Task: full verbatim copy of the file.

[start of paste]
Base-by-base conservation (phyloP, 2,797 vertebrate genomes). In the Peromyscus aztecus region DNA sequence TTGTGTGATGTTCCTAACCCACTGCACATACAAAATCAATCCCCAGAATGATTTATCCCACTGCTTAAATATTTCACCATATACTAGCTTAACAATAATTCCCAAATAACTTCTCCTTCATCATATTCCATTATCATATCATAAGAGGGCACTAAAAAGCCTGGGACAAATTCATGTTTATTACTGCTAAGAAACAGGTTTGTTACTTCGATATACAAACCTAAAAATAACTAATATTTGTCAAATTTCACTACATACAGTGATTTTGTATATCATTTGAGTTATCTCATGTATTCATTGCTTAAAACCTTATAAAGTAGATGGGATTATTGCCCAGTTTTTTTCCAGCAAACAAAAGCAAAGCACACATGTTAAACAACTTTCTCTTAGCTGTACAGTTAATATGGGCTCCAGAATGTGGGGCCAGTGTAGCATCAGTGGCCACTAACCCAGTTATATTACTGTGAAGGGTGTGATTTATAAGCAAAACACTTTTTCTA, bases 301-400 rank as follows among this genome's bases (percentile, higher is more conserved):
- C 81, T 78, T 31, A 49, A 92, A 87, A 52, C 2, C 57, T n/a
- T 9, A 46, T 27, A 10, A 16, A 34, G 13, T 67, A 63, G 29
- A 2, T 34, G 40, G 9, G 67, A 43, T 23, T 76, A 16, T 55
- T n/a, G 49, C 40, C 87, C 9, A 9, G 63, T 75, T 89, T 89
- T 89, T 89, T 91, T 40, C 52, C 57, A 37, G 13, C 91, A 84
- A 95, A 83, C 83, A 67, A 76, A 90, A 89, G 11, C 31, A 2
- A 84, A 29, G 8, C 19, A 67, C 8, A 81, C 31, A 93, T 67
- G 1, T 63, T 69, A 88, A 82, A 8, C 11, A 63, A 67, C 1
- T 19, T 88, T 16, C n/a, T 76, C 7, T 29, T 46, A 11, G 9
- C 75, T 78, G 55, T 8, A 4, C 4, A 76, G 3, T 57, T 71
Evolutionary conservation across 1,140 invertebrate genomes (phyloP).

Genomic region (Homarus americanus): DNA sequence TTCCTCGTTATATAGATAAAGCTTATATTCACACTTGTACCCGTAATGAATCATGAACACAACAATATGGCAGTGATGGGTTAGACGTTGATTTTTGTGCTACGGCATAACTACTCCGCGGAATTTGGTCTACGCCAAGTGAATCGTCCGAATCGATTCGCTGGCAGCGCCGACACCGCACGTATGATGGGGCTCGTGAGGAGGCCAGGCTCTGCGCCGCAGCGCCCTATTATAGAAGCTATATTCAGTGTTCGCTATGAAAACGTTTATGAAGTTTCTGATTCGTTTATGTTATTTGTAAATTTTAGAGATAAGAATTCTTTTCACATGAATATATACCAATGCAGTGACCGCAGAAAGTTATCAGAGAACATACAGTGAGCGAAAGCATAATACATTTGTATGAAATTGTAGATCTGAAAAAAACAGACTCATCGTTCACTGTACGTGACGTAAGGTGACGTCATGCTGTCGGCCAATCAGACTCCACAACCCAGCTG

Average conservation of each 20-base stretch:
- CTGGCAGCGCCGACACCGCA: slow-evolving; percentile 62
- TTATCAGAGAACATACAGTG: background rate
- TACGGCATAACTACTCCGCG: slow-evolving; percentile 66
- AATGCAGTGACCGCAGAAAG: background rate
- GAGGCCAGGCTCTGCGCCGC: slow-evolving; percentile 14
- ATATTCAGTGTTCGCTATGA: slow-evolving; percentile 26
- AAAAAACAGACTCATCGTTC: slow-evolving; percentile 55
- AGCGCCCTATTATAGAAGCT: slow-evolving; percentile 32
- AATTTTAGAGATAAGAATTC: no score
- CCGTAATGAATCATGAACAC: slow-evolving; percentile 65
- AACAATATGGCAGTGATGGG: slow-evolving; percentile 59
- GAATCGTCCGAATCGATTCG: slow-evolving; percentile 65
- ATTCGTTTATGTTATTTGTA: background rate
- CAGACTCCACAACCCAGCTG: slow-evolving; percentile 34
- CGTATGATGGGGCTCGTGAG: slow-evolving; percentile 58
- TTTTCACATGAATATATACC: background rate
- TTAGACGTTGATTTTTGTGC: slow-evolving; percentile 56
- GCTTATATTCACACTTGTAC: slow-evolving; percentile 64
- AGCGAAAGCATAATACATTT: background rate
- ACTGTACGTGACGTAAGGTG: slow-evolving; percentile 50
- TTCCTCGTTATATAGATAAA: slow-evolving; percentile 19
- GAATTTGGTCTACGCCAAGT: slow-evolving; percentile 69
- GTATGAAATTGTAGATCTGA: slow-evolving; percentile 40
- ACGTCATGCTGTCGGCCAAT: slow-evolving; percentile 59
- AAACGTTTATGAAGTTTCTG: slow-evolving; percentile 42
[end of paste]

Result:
Base-by-base conservation (phyloP, 2,797 vertebrate genomes). In the Peromyscus aztecus region DNA sequence TTGTGTGATGTTCCTAACCCACTGCACATACAAAATCAATCCCCAGAATGATTTATCCCACTGCTTAAATATTTCACCATATACTAGCTTAACAATAATTCCCAAATAACTTCTCCTTCATCATATTCCATTATCATATCATAAGAGGGCACTAAAAAGCCTGGGACAAATTCATGTTTATTACTGCTAAGAAACAGGTTTGTTACTTCGATATACAAACCTAAAAATAACTAATATTTGTCAAATTTCACTACATACAGTGATTTTGTATATCATTTGAGTTATCTCATGTATTCATTGCTTAAAACCTTATAAAGTAGATGGGATTATTGCCCAGTTTTTTTCCAGCAAACAAAAGCAAAGCACACATGTTAAACAACTTTCTCTTAGCTGTACAGTTAATATGGGCTCCAGAATGTGGGGCCAGTGTAGCATCAGTGGCCACTAACCCAGTTATATTACTGTGAAGGGTGTGATTTATAAGCAAAACACTTTTTCTA, bases 301-400 rank as follows among this genome's bases (percentile, higher is more conserved):
- C 81, T 78, T 31, A 49, A 92, A 87, A 52, C 2, C 57, T n/a
- T 9, A 46, T 27, A 10, A 16, A 34, G 13, T 67, A 63, G 29
- A 2, T 34, G 40, G 9, G 67, A 43, T 23, T 76, A 16, T 55
- T n/a, G 49, C 40, C 87, C 9, A 9, G 63, T 75, T 89, T 89
- T 89, T 89, T 91, T 40, C 52, C 57, A 37, G 13, C 91, A 84
- A 95, A 83, C 83, A 67, A 76, A 90, A 89, G 11, C 31, A 2
- A 84, A 29, G 8, C 19, A 67, C 8, A 81, C 31, A 93, T 67
- G 1, T 63, T 69, A 88, A 82, A 8, C 11, A 63, A 67, C 1
- T 19, T 88, T 16, C n/a, T 76, C 7, T 29, T 46, A 11, G 9
- C 75, T 78, G 55, T 8, A 4, C 4, A 76, G 3, T 57, T 71
Evolutionary conservation across 1,140 invertebrate genomes (phyloP).

Genomic region (Homarus americanus): DNA sequence TTCCTCGTTATATAGATAAAGCTTATATTCACACTTGTACCCGTAATGAATCATGAACACAACAATATGGCAGTGATGGGTTAGACGTTGATTTTTGTGCTACGGCATAACTACTCCGCGGAATTTGGTCTACGCCAAGTGAATCGTCCGAATCGATTCGCTGGCAGCGCCGACACCGCACGTATGATGGGGCTCGTGAGGAGGCCAGGCTCTGCGCCGCAGCGCCCTATTATAGAAGCTATATTCAGTGTTCGCTATGAAAACGTTTATGAAGTTTCTGATTCGTTTATGTTATTTGTAAATTTTAGAGATAAGAATTCTTTTCACATGAATATATACCAATGCAGTGACCGCAGAAAGTTATCAGAGAACATACAGTGAGCGAAAGCATAATACATTTGTATGAAATTGTAGATCTGAAAAAAACAGACTCATCGTTCACTGTACGTGACGTAAGGTGACGTCATGCTGTCGGCCAATCAGACTCCACAACCCAGCTG

Average conservation of each 20-base stretch:
- CTGGCAGCGCCGACACCGCA: slow-evolving; percentile 62
- TTATCAGAGAACATACAGTG: background rate
- TACGGCATAACTACTCCGCG: slow-evolving; percentile 66
- AATGCAGTGACCGCAGAAAG: background rate
- GAGGCCAGGCTCTGCGCCGC: slow-evolving; percentile 14
- ATATTCAGTGTTCGCTATGA: slow-evolving; percentile 26
- AAAAAACAGACTCATCGTTC: slow-evolving; percentile 55
- AGCGCCCTATTATAGAAGCT: slow-evolving; percentile 32
- AATTTTAGAGATAAGAATTC: no score
- CCGTAATGAATCATGAACAC: slow-evolving; percentile 65
- AACAATATGGCAGTGATGGG: slow-evolving; percentile 59
- GAATCGTCCGAATCGATTCG: slow-evolving; percentile 65
- ATTCGTTTATGTTATTTGTA: background rate
- CAGACTCCACAACCCAGCTG: slow-evolving; percentile 34
- CGTATGATGGGGCTCGTGAG: slow-evolving; percentile 58
- TTTTCACATGAATATATACC: background rate
- TTAGACGTTGATTTTTGTGC: slow-evolving; percentile 56
- GCTTATATTCACACTTGTAC: slow-evolving; percentile 64
- AGCGAAAGCATAATACATTT: background rate
- ACTGTACGTGACGTAAGGTG: slow-evolving; percentile 50
- TTCCTCGTTATATAGATAAA: slow-evolving; percentile 19
- GAATTTGGTCTACGCCAAGT: slow-evolving; percentile 69
- GTATGAAATTGTAGATCTGA: slow-evolving; percentile 40
- ACGTCATGCTGTCGGCCAAT: slow-evolving; percentile 59
- AAACGTTTATGAAGTTTCTG: slow-evolving; percentile 42